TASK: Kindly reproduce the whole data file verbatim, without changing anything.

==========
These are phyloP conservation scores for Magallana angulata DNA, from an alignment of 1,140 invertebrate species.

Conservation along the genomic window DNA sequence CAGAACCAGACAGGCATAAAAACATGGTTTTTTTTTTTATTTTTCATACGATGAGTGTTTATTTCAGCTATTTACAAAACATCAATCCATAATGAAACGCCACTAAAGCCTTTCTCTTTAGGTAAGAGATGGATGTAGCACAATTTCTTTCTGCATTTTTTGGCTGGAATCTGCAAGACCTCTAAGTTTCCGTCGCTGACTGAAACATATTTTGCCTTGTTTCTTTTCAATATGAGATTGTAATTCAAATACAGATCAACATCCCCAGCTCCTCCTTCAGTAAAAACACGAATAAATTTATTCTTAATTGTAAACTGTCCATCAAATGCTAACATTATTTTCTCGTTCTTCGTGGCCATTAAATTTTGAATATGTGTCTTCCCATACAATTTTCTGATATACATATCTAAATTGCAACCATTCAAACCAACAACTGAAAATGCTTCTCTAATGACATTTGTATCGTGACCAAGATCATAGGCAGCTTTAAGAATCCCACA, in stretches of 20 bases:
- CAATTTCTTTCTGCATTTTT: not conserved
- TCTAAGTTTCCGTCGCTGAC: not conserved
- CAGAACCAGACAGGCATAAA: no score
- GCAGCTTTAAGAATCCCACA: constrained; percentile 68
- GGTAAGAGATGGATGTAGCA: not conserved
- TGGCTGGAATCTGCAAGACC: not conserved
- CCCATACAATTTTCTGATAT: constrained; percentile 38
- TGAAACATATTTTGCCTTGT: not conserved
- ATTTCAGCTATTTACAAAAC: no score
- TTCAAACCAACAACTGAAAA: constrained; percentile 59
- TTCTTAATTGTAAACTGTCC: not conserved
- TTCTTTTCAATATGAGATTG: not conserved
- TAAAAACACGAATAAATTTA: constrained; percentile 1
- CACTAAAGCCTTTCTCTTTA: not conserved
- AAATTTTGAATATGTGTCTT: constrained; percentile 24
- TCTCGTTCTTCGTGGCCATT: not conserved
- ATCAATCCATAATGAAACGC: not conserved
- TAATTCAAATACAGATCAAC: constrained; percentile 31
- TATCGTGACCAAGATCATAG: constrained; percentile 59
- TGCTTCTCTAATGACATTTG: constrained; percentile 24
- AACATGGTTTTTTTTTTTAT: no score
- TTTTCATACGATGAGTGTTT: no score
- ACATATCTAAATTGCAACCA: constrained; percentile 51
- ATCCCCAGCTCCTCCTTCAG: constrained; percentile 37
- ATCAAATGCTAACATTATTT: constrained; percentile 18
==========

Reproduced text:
These are phyloP conservation scores for Magallana angulata DNA, from an alignment of 1,140 invertebrate species.

Conservation along the genomic window DNA sequence CAGAACCAGACAGGCATAAAAACATGGTTTTTTTTTTTATTTTTCATACGATGAGTGTTTATTTCAGCTATTTACAAAACATCAATCCATAATGAAACGCCACTAAAGCCTTTCTCTTTAGGTAAGAGATGGATGTAGCACAATTTCTTTCTGCATTTTTTGGCTGGAATCTGCAAGACCTCTAAGTTTCCGTCGCTGACTGAAACATATTTTGCCTTGTTTCTTTTCAATATGAGATTGTAATTCAAATACAGATCAACATCCCCAGCTCCTCCTTCAGTAAAAACACGAATAAATTTATTCTTAATTGTAAACTGTCCATCAAATGCTAACATTATTTTCTCGTTCTTCGTGGCCATTAAATTTTGAATATGTGTCTTCCCATACAATTTTCTGATATACATATCTAAATTGCAACCATTCAAACCAACAACTGAAAATGCTTCTCTAATGACATTTGTATCGTGACCAAGATCATAGGCAGCTTTAAGAATCCCACA, in stretches of 20 bases:
- CAATTTCTTTCTGCATTTTT: not conserved
- TCTAAGTTTCCGTCGCTGAC: not conserved
- CAGAACCAGACAGGCATAAA: no score
- GCAGCTTTAAGAATCCCACA: constrained; percentile 68
- GGTAAGAGATGGATGTAGCA: not conserved
- TGGCTGGAATCTGCAAGACC: not conserved
- CCCATACAATTTTCTGATAT: constrained; percentile 38
- TGAAACATATTTTGCCTTGT: not conserved
- ATTTCAGCTATTTACAAAAC: no score
- TTCAAACCAACAACTGAAAA: constrained; percentile 59
- TTCTTAATTGTAAACTGTCC: not conserved
- TTCTTTTCAATATGAGATTG: not conserved
- TAAAAACACGAATAAATTTA: constrained; percentile 1
- CACTAAAGCCTTTCTCTTTA: not conserved
- AAATTTTGAATATGTGTCTT: constrained; percentile 24
- TCTCGTTCTTCGTGGCCATT: not conserved
- ATCAATCCATAATGAAACGC: not conserved
- TAATTCAAATACAGATCAAC: constrained; percentile 31
- TATCGTGACCAAGATCATAG: constrained; percentile 59
- TGCTTCTCTAATGACATTTG: constrained; percentile 24
- AACATGGTTTTTTTTTTTAT: no score
- TTTTCATACGATGAGTGTTT: no score
- ACATATCTAAATTGCAACCA: constrained; percentile 51
- ATCCCCAGCTCCTCCTTCAG: constrained; percentile 37
- ATCAAATGCTAACATTATTT: constrained; percentile 18